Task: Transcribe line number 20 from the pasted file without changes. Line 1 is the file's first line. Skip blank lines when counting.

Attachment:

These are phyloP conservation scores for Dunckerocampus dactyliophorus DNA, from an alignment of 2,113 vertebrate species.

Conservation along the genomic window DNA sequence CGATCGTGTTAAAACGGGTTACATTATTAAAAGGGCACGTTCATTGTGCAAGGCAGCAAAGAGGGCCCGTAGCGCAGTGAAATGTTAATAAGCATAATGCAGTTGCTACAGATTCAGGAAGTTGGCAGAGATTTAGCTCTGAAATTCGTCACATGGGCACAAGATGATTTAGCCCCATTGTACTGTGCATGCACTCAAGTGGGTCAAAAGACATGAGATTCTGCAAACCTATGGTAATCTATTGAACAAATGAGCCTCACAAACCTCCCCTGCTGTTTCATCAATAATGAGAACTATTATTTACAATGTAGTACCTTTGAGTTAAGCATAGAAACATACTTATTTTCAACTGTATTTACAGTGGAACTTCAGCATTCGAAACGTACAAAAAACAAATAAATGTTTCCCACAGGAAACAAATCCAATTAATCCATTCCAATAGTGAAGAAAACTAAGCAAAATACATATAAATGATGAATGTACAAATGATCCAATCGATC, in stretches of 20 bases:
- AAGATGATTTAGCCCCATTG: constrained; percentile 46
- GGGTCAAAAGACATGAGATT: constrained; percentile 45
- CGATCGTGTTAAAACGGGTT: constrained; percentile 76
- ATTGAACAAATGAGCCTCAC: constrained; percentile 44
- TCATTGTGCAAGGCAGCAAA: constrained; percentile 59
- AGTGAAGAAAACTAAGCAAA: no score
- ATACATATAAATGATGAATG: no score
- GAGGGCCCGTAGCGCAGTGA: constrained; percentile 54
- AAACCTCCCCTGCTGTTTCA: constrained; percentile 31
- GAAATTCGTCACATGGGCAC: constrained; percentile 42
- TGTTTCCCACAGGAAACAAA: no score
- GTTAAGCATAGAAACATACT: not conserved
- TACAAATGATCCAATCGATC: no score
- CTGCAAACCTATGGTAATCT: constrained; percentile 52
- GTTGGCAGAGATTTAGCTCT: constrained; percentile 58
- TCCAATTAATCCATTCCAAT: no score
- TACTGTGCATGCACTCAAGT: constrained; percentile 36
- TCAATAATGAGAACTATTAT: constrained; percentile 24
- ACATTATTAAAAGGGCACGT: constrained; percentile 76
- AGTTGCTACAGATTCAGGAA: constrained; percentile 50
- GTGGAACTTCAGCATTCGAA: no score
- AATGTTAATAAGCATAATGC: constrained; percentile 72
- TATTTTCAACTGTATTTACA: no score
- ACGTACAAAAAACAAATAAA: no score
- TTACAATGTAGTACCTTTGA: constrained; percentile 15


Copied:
- TCAATAATGAGAACTATTAT: constrained; percentile 24